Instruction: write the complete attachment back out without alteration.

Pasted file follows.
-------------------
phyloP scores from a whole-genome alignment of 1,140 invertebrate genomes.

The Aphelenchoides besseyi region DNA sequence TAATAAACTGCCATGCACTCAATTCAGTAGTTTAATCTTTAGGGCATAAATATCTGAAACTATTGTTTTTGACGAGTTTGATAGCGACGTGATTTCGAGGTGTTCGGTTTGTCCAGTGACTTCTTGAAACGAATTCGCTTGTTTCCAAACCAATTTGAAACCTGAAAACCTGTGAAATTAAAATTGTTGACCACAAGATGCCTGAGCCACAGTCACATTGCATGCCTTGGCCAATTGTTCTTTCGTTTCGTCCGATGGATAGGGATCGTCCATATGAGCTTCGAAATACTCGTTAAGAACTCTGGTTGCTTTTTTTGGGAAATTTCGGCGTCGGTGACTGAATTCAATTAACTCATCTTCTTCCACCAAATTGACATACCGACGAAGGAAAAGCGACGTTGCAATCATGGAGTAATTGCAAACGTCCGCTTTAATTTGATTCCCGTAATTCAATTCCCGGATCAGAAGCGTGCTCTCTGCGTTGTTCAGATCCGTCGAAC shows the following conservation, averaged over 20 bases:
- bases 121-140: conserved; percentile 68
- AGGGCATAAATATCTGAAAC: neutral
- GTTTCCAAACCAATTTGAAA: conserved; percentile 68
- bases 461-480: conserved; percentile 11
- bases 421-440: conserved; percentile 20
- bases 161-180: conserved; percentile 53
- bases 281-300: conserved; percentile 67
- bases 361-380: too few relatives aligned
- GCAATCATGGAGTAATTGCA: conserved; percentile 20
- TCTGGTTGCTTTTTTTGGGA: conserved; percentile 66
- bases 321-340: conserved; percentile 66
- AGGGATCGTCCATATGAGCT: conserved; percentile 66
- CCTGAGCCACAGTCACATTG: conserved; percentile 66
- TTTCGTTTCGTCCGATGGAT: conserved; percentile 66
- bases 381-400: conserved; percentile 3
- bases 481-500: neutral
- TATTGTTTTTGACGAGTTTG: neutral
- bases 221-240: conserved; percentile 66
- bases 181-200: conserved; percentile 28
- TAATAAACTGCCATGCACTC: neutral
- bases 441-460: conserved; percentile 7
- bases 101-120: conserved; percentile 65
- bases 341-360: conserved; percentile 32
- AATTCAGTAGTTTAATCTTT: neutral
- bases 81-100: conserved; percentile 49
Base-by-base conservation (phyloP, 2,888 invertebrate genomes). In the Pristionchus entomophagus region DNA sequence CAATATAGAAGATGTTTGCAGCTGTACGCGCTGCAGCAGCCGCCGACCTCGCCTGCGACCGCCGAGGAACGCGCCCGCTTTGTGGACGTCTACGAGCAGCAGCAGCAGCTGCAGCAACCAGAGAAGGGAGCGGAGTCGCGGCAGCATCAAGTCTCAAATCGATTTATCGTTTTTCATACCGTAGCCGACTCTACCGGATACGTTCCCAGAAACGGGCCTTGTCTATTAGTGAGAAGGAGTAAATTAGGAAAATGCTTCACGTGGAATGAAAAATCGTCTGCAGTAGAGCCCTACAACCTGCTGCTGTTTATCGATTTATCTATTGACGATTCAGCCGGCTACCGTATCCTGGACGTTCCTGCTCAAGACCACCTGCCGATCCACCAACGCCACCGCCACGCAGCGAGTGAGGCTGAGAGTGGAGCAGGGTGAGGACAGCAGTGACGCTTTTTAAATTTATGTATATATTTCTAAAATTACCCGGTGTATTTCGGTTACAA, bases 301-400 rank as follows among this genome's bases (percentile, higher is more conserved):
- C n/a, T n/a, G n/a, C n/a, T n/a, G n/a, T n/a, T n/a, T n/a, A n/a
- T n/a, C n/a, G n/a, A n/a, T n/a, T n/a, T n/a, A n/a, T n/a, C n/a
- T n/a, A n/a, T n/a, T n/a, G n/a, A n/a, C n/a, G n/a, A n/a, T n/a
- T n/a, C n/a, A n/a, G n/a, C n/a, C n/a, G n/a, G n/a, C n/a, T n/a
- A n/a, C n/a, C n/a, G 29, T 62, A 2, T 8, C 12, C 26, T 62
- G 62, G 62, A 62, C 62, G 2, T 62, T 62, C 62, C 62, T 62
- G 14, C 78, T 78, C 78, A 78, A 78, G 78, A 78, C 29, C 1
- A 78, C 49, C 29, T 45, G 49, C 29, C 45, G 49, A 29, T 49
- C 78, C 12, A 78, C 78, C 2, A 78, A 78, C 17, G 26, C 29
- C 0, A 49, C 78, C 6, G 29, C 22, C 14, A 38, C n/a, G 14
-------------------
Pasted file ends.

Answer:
phyloP scores from a whole-genome alignment of 1,140 invertebrate genomes.

The Aphelenchoides besseyi region DNA sequence TAATAAACTGCCATGCACTCAATTCAGTAGTTTAATCTTTAGGGCATAAATATCTGAAACTATTGTTTTTGACGAGTTTGATAGCGACGTGATTTCGAGGTGTTCGGTTTGTCCAGTGACTTCTTGAAACGAATTCGCTTGTTTCCAAACCAATTTGAAACCTGAAAACCTGTGAAATTAAAATTGTTGACCACAAGATGCCTGAGCCACAGTCACATTGCATGCCTTGGCCAATTGTTCTTTCGTTTCGTCCGATGGATAGGGATCGTCCATATGAGCTTCGAAATACTCGTTAAGAACTCTGGTTGCTTTTTTTGGGAAATTTCGGCGTCGGTGACTGAATTCAATTAACTCATCTTCTTCCACCAAATTGACATACCGACGAAGGAAAAGCGACGTTGCAATCATGGAGTAATTGCAAACGTCCGCTTTAATTTGATTCCCGTAATTCAATTCCCGGATCAGAAGCGTGCTCTCTGCGTTGTTCAGATCCGTCGAAC shows the following conservation, averaged over 20 bases:
- bases 121-140: conserved; percentile 68
- AGGGCATAAATATCTGAAAC: neutral
- GTTTCCAAACCAATTTGAAA: conserved; percentile 68
- bases 461-480: conserved; percentile 11
- bases 421-440: conserved; percentile 20
- bases 161-180: conserved; percentile 53
- bases 281-300: conserved; percentile 67
- bases 361-380: too few relatives aligned
- GCAATCATGGAGTAATTGCA: conserved; percentile 20
- TCTGGTTGCTTTTTTTGGGA: conserved; percentile 66
- bases 321-340: conserved; percentile 66
- AGGGATCGTCCATATGAGCT: conserved; percentile 66
- CCTGAGCCACAGTCACATTG: conserved; percentile 66
- TTTCGTTTCGTCCGATGGAT: conserved; percentile 66
- bases 381-400: conserved; percentile 3
- bases 481-500: neutral
- TATTGTTTTTGACGAGTTTG: neutral
- bases 221-240: conserved; percentile 66
- bases 181-200: conserved; percentile 28
- TAATAAACTGCCATGCACTC: neutral
- bases 441-460: conserved; percentile 7
- bases 101-120: conserved; percentile 65
- bases 341-360: conserved; percentile 32
- AATTCAGTAGTTTAATCTTT: neutral
- bases 81-100: conserved; percentile 49
Base-by-base conservation (phyloP, 2,888 invertebrate genomes). In the Pristionchus entomophagus region DNA sequence CAATATAGAAGATGTTTGCAGCTGTACGCGCTGCAGCAGCCGCCGACCTCGCCTGCGACCGCCGAGGAACGCGCCCGCTTTGTGGACGTCTACGAGCAGCAGCAGCAGCTGCAGCAACCAGAGAAGGGAGCGGAGTCGCGGCAGCATCAAGTCTCAAATCGATTTATCGTTTTTCATACCGTAGCCGACTCTACCGGATACGTTCCCAGAAACGGGCCTTGTCTATTAGTGAGAAGGAGTAAATTAGGAAAATGCTTCACGTGGAATGAAAAATCGTCTGCAGTAGAGCCCTACAACCTGCTGCTGTTTATCGATTTATCTATTGACGATTCAGCCGGCTACCGTATCCTGGACGTTCCTGCTCAAGACCACCTGCCGATCCACCAACGCCACCGCCACGCAGCGAGTGAGGCTGAGAGTGGAGCAGGGTGAGGACAGCAGTGACGCTTTTTAAATTTATGTATATATTTCTAAAATTACCCGGTGTATTTCGGTTACAA, bases 301-400 rank as follows among this genome's bases (percentile, higher is more conserved):
- C n/a, T n/a, G n/a, C n/a, T n/a, G n/a, T n/a, T n/a, T n/a, A n/a
- T n/a, C n/a, G n/a, A n/a, T n/a, T n/a, T n/a, A n/a, T n/a, C n/a
- T n/a, A n/a, T n/a, T n/a, G n/a, A n/a, C n/a, G n/a, A n/a, T n/a
- T n/a, C n/a, A n/a, G n/a, C n/a, C n/a, G n/a, G n/a, C n/a, T n/a
- A n/a, C n/a, C n/a, G 29, T 62, A 2, T 8, C 12, C 26, T 62
- G 62, G 62, A 62, C 62, G 2, T 62, T 62, C 62, C 62, T 62
- G 14, C 78, T 78, C 78, A 78, A 78, G 78, A 78, C 29, C 1
- A 78, C 49, C 29, T 45, G 49, C 29, C 45, G 49, A 29, T 49
- C 78, C 12, A 78, C 78, C 2, A 78, A 78, C 17, G 26, C 29
- C 0, A 49, C 78, C 6, G 29, C 22, C 14, A 38, C n/a, G 14